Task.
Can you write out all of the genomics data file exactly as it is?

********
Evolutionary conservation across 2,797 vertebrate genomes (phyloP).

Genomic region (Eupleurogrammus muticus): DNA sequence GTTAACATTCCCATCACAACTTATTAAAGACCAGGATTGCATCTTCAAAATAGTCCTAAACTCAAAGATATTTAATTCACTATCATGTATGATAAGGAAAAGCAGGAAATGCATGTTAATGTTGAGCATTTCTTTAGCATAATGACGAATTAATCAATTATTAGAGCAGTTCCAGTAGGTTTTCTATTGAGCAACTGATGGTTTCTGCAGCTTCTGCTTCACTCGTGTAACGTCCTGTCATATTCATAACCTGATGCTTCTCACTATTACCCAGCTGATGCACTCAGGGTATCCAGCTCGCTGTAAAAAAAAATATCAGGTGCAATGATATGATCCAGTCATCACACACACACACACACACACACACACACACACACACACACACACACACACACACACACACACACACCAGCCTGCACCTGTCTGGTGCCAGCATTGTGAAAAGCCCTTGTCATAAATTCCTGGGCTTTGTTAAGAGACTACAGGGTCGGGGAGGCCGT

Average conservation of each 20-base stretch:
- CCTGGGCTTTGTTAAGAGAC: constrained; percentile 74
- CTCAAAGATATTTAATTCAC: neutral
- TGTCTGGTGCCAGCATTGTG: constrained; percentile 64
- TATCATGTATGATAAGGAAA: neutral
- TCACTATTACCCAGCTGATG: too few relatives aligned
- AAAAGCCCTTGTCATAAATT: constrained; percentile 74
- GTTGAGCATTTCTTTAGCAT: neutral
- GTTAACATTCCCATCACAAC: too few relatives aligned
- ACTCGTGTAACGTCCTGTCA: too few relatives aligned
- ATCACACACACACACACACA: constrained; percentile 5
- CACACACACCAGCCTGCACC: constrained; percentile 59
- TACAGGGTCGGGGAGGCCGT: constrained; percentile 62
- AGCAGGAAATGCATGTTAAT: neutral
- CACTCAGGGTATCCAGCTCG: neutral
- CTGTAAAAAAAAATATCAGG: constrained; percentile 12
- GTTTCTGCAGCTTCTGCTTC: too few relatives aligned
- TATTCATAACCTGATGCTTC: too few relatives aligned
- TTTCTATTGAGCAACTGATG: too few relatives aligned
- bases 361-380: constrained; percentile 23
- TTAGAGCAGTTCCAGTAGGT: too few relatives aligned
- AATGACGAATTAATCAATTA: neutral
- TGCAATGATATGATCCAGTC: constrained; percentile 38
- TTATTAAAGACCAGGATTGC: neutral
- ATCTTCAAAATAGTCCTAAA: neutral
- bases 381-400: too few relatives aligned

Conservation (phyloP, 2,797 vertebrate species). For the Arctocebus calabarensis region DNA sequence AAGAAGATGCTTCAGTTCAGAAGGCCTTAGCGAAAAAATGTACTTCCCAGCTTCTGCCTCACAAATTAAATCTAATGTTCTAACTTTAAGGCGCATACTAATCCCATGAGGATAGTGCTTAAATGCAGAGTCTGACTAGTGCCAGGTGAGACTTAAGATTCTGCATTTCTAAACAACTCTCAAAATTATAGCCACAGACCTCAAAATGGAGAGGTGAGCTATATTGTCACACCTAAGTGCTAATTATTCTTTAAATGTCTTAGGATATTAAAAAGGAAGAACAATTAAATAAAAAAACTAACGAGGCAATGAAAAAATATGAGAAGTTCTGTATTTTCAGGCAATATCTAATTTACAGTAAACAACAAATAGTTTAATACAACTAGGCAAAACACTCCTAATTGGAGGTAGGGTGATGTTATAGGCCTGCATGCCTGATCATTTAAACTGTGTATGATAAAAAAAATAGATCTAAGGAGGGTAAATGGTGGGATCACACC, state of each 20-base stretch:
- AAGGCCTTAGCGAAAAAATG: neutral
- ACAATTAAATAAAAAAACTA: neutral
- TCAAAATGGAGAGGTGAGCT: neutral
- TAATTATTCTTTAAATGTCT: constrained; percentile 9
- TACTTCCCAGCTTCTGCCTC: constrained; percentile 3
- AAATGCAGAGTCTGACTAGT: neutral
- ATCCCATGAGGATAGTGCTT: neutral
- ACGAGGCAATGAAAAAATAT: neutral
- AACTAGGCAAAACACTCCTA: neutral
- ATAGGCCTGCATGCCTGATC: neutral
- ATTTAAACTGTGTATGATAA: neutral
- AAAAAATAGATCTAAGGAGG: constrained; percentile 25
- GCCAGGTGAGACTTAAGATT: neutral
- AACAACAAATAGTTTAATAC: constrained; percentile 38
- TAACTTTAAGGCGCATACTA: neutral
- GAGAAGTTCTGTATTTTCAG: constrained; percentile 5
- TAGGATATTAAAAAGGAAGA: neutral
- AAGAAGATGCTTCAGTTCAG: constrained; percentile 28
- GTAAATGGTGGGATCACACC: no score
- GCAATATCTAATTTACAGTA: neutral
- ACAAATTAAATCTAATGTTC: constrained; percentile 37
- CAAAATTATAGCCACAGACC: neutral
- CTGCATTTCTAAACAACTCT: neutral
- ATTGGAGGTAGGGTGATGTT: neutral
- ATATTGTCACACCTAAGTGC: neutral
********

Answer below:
Evolutionary conservation across 2,797 vertebrate genomes (phyloP).

Genomic region (Eupleurogrammus muticus): DNA sequence GTTAACATTCCCATCACAACTTATTAAAGACCAGGATTGCATCTTCAAAATAGTCCTAAACTCAAAGATATTTAATTCACTATCATGTATGATAAGGAAAAGCAGGAAATGCATGTTAATGTTGAGCATTTCTTTAGCATAATGACGAATTAATCAATTATTAGAGCAGTTCCAGTAGGTTTTCTATTGAGCAACTGATGGTTTCTGCAGCTTCTGCTTCACTCGTGTAACGTCCTGTCATATTCATAACCTGATGCTTCTCACTATTACCCAGCTGATGCACTCAGGGTATCCAGCTCGCTGTAAAAAAAAATATCAGGTGCAATGATATGATCCAGTCATCACACACACACACACACACACACACACACACACACACACACACACACACACACACACACACACACACCAGCCTGCACCTGTCTGGTGCCAGCATTGTGAAAAGCCCTTGTCATAAATTCCTGGGCTTTGTTAAGAGACTACAGGGTCGGGGAGGCCGT

Average conservation of each 20-base stretch:
- CCTGGGCTTTGTTAAGAGAC: constrained; percentile 74
- CTCAAAGATATTTAATTCAC: neutral
- TGTCTGGTGCCAGCATTGTG: constrained; percentile 64
- TATCATGTATGATAAGGAAA: neutral
- TCACTATTACCCAGCTGATG: too few relatives aligned
- AAAAGCCCTTGTCATAAATT: constrained; percentile 74
- GTTGAGCATTTCTTTAGCAT: neutral
- GTTAACATTCCCATCACAAC: too few relatives aligned
- ACTCGTGTAACGTCCTGTCA: too few relatives aligned
- ATCACACACACACACACACA: constrained; percentile 5
- CACACACACCAGCCTGCACC: constrained; percentile 59
- TACAGGGTCGGGGAGGCCGT: constrained; percentile 62
- AGCAGGAAATGCATGTTAAT: neutral
- CACTCAGGGTATCCAGCTCG: neutral
- CTGTAAAAAAAAATATCAGG: constrained; percentile 12
- GTTTCTGCAGCTTCTGCTTC: too few relatives aligned
- TATTCATAACCTGATGCTTC: too few relatives aligned
- TTTCTATTGAGCAACTGATG: too few relatives aligned
- bases 361-380: constrained; percentile 23
- TTAGAGCAGTTCCAGTAGGT: too few relatives aligned
- AATGACGAATTAATCAATTA: neutral
- TGCAATGATATGATCCAGTC: constrained; percentile 38
- TTATTAAAGACCAGGATTGC: neutral
- ATCTTCAAAATAGTCCTAAA: neutral
- bases 381-400: too few relatives aligned

Conservation (phyloP, 2,797 vertebrate species). For the Arctocebus calabarensis region DNA sequence AAGAAGATGCTTCAGTTCAGAAGGCCTTAGCGAAAAAATGTACTTCCCAGCTTCTGCCTCACAAATTAAATCTAATGTTCTAACTTTAAGGCGCATACTAATCCCATGAGGATAGTGCTTAAATGCAGAGTCTGACTAGTGCCAGGTGAGACTTAAGATTCTGCATTTCTAAACAACTCTCAAAATTATAGCCACAGACCTCAAAATGGAGAGGTGAGCTATATTGTCACACCTAAGTGCTAATTATTCTTTAAATGTCTTAGGATATTAAAAAGGAAGAACAATTAAATAAAAAAACTAACGAGGCAATGAAAAAATATGAGAAGTTCTGTATTTTCAGGCAATATCTAATTTACAGTAAACAACAAATAGTTTAATACAACTAGGCAAAACACTCCTAATTGGAGGTAGGGTGATGTTATAGGCCTGCATGCCTGATCATTTAAACTGTGTATGATAAAAAAAATAGATCTAAGGAGGGTAAATGGTGGGATCACACC, state of each 20-base stretch:
- AAGGCCTTAGCGAAAAAATG: neutral
- ACAATTAAATAAAAAAACTA: neutral
- TCAAAATGGAGAGGTGAGCT: neutral
- TAATTATTCTTTAAATGTCT: constrained; percentile 9
- TACTTCCCAGCTTCTGCCTC: constrained; percentile 3
- AAATGCAGAGTCTGACTAGT: neutral
- ATCCCATGAGGATAGTGCTT: neutral
- ACGAGGCAATGAAAAAATAT: neutral
- AACTAGGCAAAACACTCCTA: neutral
- ATAGGCCTGCATGCCTGATC: neutral
- ATTTAAACTGTGTATGATAA: neutral
- AAAAAATAGATCTAAGGAGG: constrained; percentile 25
- GCCAGGTGAGACTTAAGATT: neutral
- AACAACAAATAGTTTAATAC: constrained; percentile 38
- TAACTTTAAGGCGCATACTA: neutral
- GAGAAGTTCTGTATTTTCAG: constrained; percentile 5
- TAGGATATTAAAAAGGAAGA: neutral
- AAGAAGATGCTTCAGTTCAG: constrained; percentile 28
- GTAAATGGTGGGATCACACC: no score
- GCAATATCTAATTTACAGTA: neutral
- ACAAATTAAATCTAATGTTC: constrained; percentile 37
- CAAAATTATAGCCACAGACC: neutral
- CTGCATTTCTAAACAACTCT: neutral
- ATTGGAGGTAGGGTGATGTT: neutral
- ATATTGTCACACCTAAGTGC: neutral